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Diabetic woman has her leg amputated after an ingrown toenail caused by running became gangrenous 

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A diabetic woman had to have her leg amputated after an ingrown toenail caused by running became gangrenous.

Heather Satchwell, 27, of Newhall, Derbyshire, was training for a charity 5km run in February 2015 when she noticed her nail.   

She went straight to hospital because she has type 1 diabetes and knew she was at higher risk of infection due to nerve damage in her feet.

Doctors were forced to amputate the big toe on her right foot in June 2016, months after she had the infected nail removed.

She ended up needing her leg amputated below the knee in 2018, after the infection wouldn’t budge and threatened her life, doctors said. 

Ms Satchwell must now rely on a prosthetic leg and wheelchair to get around, which has been life-changing for her and her six-year-old daughter, Gia.

They had to find a disability-friendly home, and have since appealed to the public to help build a garden they can both enjoy.

Heather Satchwell, who has diabetes, had to have her leg amputated after an ingrown toenail caused by running became gangrenous

Heather Satchwell, who has diabetes, had to have her leg amputated after an ingrown toenail caused by running became gangrenous 

The former police and council CCTV worker must now rely on a prosthetic leg and wheelchair to get around, which has been life-changing for her and her daughter, Gia, six

The former police and council CCTV worker must now rely on a prosthetic leg and wheelchair to get around, which has been life-changing for her and her daughter, Gia, six

WHY ARE PEOPLE WITH DIABETES AT HIGHER RISK OF AMPUTATION? 

Diabetes can give rise to all sorts of complications, which, if left untreated, can become extremely serious. 

Diabetes is one of the leading causes of amputation of the lower limbs throughout the world.

People who have diabetes are 15 times more likely to undergo amputations than other people without the condition, according to leading charity Diabetes.co.uk.

For people over 75 years old, the risk increases considerably. 

Several key factors usually predispose ulceration and ultimately amputation in patients, which include neuropathy, circulation problems, foot ulcers, charcot foot and other damage to the foot.

Neuropathy, which can be caused by both types of diabetes, is a nerve disorder. It may affect up to half of diabetic patients. 

The symptoms of diabetic neuropathy are wide-ranging, but commonly are numbness, tingling and pain.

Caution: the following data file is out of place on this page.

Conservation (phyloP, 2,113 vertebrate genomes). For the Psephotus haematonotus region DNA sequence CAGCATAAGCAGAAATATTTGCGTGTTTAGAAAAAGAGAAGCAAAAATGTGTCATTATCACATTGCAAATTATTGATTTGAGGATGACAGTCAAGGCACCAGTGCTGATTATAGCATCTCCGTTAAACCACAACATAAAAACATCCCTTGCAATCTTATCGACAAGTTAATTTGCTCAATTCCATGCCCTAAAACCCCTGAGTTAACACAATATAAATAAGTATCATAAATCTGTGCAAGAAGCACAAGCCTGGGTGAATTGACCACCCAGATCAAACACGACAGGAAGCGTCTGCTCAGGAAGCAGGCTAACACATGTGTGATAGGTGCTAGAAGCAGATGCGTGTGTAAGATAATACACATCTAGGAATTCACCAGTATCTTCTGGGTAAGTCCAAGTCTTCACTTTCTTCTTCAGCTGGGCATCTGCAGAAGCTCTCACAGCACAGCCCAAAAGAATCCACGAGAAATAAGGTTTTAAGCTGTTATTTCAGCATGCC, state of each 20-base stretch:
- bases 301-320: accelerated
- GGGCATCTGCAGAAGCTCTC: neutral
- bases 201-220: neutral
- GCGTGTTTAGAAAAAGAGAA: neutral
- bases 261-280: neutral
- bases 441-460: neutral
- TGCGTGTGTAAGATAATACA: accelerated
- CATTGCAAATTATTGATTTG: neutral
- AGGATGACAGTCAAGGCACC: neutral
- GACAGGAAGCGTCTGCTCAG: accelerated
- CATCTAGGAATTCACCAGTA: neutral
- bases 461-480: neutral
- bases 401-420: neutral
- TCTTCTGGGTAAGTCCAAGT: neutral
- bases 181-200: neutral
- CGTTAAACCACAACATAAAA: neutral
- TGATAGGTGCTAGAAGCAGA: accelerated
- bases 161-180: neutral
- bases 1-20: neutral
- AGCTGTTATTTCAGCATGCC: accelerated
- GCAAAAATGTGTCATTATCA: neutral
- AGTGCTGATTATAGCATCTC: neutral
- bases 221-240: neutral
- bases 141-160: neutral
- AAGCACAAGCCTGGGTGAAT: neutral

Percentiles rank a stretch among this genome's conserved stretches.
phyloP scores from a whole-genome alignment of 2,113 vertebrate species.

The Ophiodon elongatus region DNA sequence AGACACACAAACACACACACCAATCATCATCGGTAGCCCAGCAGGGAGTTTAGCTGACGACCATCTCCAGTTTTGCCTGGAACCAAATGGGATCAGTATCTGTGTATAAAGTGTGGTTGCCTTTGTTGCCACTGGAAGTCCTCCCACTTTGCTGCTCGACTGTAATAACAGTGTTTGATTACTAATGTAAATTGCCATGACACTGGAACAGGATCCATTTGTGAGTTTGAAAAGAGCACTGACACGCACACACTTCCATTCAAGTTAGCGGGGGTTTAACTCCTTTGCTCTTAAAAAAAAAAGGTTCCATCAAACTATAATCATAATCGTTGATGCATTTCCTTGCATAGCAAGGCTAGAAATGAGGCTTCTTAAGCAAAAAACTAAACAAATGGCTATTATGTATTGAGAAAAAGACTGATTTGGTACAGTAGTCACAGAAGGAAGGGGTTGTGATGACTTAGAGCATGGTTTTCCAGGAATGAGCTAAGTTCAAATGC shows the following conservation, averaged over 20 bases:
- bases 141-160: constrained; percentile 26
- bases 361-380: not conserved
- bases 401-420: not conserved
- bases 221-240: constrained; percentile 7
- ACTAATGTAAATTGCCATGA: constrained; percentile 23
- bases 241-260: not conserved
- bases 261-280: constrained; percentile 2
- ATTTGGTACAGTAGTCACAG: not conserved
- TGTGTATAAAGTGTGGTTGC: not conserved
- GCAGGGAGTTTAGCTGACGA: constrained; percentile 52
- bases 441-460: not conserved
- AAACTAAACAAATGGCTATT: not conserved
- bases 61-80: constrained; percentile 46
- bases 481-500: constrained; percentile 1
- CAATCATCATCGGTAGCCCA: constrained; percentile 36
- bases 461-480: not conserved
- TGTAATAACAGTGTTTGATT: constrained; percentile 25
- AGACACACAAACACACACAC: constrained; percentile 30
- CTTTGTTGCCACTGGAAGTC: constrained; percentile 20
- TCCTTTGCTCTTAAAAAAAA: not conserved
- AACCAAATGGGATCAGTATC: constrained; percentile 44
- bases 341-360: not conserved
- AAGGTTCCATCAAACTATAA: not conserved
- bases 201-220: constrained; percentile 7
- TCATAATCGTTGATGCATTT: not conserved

People with diabetes are also far more likely to need their toes or feet amputated because their injuries do not heal normally. 

Diabetes restricts circulation in the legs, which slows down healing because oxygen and nutrients are in short supply.

It can take longer for people to get over injuries and the healing time means there is more opportunity for it to become infected or for flesh to die because of gangrene.

If an injury becomes too infected or untreatable the affected part of the body may have to be cut off.

People who have diabetes are 15 times more likely to undergo amputations than other people without the condition, according to Diabetes.co.uk.

The condition can cause a loss of sensation in the feet, which means patients may not know how serious a wound is.

And diabetes restricts circulation in the legs, which slows down healing because oxygen and nutrients are in short supply.

The combination of these two factors means it can take longer for people to heal, leaving more opportunity for it to become infected or for flesh to die because of gangrene.

Ms Satchwell, who was diagnosed with diabetes aged 11, would run two to three times a week to keep fit. 

She said: ‘After training for a 5km charity race, I got a rub on my big toe from my trainer.

‘Because of my diabetes, I had neuropathy in my foot, which causes loss of feeling. 

‘I was told as a diabetic you have to be careful with your feet so as soon as it was red I went to hospital. I was given antibiotics but they didn’t work.’  

Mrs Satchwell had to wait seven months to have the ingrown toenail removed in September 2015.

But she then needed her toe – the big one on her right foot – completely removed in June 2016.

She went home the same day because she didn’t want to be away from her daughter.

She said: ‘But eventually, my surgeon had to tell me if I didn’t get my leg amputated, I wouldn’t be there for Gia at all.’ 

Ms Satchwell was forced to have her right leg amputated below the knee in June 2018 after doctors tried to stop the infection spreading, before more of her leg was removed in February this year. 

Ms Satchwell said losing her leg was less painful than the trauma of the aftermath.

She was given the news by doctors she would need a full below knee amputation with just three weeks’ notice.